True small-capital letters require a font that supports small caps; i.e., the typeface has special characters designed to be approximately the same x-height as lowercase letters but using the uppercase letter shape. Fake small caps, created by reducing capital letters by 75 or 80 percent, stick out visually; they’re thin and spindly.
Although EPUB markup supports small caps (use “font-variant: small-caps” in the style sheet), not all ereader devices support small caps. One ereader where I was testing an e-book didn’t render small caps but instead made the text bold.
Below are four different typefaces. Can you tell which ones have true small caps?
First group: Minion Pro
Second group: Apollo MT
Third group: Arial
Fourth group: Californian FB
BISAC subject headings are the standard book categories used in the U.S. book industry. (The UK uses BIC, France uses CLIL, Germany uses WGS, and so on.) The categories are updated regularly as new genres become popular. If you publish through Amazon, Barnes & Noble, or any other online retailer, you have probably come into contact with BISAC categories.
BISAC subject headings printed on book covers help bookstores know where to shelve the book.
BISAC categories are particularly important for your e-books. Add as many as are appropriate for your book directly to the metadata inside the EPUB file.
BISAC subject headings are added to the metadata inside the e-book file.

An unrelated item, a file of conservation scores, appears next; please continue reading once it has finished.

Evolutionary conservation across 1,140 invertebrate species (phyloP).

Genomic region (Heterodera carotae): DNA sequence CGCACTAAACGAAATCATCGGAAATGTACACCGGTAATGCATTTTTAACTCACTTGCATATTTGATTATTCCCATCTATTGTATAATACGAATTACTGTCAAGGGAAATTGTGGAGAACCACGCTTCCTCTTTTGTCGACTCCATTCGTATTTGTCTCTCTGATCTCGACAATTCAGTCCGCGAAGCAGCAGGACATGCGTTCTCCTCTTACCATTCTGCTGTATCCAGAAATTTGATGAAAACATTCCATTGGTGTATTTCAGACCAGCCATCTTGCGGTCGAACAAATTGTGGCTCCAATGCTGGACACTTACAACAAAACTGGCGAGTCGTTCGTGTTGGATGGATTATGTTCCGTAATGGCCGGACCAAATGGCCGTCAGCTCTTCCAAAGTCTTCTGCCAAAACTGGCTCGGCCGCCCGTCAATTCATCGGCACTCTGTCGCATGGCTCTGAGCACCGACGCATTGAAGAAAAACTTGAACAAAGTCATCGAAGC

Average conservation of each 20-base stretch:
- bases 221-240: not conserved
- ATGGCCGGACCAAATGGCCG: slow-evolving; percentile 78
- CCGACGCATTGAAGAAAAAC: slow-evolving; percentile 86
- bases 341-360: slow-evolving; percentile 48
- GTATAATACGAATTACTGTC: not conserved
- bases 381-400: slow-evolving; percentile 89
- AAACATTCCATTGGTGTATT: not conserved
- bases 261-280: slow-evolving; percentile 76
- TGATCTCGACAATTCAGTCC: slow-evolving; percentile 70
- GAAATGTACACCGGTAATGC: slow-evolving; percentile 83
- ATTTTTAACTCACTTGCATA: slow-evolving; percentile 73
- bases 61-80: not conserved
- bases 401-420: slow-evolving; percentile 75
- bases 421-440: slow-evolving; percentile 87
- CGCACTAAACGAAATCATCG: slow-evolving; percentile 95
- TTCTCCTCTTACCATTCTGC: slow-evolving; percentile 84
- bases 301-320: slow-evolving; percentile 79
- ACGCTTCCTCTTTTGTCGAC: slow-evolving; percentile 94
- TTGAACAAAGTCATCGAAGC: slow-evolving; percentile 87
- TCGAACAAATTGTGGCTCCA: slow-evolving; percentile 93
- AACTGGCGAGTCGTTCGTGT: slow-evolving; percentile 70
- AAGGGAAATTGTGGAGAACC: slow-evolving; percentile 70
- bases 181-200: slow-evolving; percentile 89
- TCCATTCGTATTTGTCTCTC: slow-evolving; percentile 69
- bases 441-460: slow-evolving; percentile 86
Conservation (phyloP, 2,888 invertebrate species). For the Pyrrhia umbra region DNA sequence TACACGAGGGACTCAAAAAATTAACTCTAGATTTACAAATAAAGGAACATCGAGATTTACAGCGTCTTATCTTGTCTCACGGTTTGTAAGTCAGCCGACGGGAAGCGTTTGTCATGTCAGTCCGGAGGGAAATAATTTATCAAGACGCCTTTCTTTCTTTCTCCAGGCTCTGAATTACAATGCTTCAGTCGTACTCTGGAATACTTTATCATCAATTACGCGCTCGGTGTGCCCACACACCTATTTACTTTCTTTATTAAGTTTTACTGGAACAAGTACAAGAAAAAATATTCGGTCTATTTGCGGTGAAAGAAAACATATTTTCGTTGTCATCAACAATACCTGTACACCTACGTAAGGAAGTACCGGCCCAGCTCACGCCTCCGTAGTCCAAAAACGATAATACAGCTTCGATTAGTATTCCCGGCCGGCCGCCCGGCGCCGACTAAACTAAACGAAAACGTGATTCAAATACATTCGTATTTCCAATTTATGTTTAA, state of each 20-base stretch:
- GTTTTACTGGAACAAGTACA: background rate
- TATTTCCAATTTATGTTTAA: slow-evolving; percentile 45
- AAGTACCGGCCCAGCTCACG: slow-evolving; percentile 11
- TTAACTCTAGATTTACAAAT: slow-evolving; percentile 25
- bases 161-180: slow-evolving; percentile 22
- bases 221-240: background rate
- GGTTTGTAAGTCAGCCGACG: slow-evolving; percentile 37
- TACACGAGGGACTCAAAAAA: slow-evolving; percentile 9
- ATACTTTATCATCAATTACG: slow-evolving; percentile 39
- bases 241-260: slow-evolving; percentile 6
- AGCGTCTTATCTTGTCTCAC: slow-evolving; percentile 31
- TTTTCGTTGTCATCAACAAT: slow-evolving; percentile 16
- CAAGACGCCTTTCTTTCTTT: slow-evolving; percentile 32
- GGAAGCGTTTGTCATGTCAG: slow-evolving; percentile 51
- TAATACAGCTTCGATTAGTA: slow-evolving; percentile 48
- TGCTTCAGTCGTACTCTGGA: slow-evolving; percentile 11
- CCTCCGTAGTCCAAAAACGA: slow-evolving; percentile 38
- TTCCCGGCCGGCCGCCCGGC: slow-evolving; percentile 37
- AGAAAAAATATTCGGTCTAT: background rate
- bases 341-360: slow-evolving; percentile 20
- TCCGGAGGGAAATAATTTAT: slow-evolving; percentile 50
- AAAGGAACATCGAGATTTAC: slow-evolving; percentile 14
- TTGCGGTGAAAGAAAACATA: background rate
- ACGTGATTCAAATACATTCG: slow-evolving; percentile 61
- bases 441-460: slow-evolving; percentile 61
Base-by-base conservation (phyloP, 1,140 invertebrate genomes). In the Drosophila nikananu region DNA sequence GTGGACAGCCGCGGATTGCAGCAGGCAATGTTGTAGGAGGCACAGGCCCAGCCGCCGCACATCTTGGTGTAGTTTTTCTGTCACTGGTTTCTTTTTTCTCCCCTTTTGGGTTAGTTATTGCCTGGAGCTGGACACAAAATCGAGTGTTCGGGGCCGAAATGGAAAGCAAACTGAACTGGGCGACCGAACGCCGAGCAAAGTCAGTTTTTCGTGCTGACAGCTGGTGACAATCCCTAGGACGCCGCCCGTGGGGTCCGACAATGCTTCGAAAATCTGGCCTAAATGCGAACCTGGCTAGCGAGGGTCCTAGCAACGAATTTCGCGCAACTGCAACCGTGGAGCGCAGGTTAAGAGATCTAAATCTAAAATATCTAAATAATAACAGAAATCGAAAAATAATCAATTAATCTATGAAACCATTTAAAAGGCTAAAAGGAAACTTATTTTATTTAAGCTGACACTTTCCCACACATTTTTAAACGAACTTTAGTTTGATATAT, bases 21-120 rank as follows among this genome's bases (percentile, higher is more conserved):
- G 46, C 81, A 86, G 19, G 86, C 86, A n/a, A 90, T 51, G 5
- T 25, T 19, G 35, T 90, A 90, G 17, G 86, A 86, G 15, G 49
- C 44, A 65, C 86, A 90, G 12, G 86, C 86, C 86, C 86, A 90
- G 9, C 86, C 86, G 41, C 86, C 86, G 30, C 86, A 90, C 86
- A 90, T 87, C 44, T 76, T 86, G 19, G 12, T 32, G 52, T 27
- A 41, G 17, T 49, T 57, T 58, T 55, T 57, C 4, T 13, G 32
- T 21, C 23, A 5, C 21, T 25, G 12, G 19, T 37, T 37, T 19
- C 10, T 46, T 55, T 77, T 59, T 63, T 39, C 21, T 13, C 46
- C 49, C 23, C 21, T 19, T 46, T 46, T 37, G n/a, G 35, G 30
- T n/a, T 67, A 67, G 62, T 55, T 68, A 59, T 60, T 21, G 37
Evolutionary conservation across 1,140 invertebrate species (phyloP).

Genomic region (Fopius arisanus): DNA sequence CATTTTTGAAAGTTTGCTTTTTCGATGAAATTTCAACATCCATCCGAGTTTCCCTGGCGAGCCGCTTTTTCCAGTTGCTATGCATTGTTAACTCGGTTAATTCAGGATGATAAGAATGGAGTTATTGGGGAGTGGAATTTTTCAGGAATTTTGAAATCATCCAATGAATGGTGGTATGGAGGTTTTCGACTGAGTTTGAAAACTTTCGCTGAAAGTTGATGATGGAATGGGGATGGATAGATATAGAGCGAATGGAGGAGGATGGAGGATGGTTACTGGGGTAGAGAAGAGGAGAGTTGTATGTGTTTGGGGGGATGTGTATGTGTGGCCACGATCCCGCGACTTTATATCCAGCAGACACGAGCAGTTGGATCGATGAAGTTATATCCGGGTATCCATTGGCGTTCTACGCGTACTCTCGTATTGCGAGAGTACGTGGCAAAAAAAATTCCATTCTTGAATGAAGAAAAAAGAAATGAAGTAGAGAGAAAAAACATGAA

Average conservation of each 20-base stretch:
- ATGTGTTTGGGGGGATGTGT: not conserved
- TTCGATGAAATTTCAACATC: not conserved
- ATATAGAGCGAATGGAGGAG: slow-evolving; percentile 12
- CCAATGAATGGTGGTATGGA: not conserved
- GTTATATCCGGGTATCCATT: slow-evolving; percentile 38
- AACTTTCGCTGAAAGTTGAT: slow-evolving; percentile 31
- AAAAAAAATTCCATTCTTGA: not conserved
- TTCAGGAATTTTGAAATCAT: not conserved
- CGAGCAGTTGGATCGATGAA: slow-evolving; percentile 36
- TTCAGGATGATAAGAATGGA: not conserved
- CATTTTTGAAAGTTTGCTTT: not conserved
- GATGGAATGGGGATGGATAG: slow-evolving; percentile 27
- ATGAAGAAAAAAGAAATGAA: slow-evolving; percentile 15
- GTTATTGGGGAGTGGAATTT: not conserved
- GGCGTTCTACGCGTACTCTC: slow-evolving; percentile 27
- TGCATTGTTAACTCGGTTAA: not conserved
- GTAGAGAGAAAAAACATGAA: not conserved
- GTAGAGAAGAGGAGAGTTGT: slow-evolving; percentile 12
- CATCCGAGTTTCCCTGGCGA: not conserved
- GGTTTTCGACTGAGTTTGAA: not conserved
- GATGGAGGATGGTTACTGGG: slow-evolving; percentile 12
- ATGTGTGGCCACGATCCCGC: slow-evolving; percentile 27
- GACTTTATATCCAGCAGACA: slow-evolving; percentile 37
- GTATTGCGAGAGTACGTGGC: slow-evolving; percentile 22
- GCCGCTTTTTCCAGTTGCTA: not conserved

The list of current BISAC headings is maintained by the Book Industry Study Group:
A global system for categorizing books, Thema, will come into use in 2014. Thema will work alongside BISAC and the other systems. If you sell internationally, it might be good to learn more about it so you can start including the Thema categories in books.
Not everyone is suited to be a copyeditor. Are you detail-oriented? Do you like working alone? Do you have a high level of reading comprehension? Can you spot “facts” that can affect the credibility of your client’s work? Are you willing to question your corrections?
Do you have an excellent grasp of spelling, punctuation, and grammar — good enough that you can concisely explain problems and solutions to clients? Do you understand the importance of style in communicating tone and meaning? Have you mastered Microsoft Word and do you know how to use macros to increase your productivity?
If copyediting is for you, I recommend starting with on-the-job experience if possible. You will make mistakes, and it helps to have someone tell you when you’re overediting or being undiplomatic or clinging to a rule you learned in grammar school that is just plain wrong. While working, build your reference library — dictionaries, style manuals, business books. At a minimum you should have The Chicago Manual of Style and Merriam-Webster’s Collegiate Dictionary. These references are the standard for commercial publishing in the U.S.
If you need training, here are a few sources:
Lots of good books cover the business of editing in far more detail than I can here. When I was starting out I found this book helpful: How to Open and Operate a Home-Based Writing Business by Lucy V. Parker. It may be outdated now. You can search online for books of interest and then request them at your library. If you plan to work directly with authors, you may find Dan Poynter’s The Self-Publishing Manual helpful in assisting your clients.
ETA The Business of Editing by Rich Adin has just been released:
Amazon (Kindle and print) | EPUB | Barnes & Noble (print)
Here are some other sources of helpful information: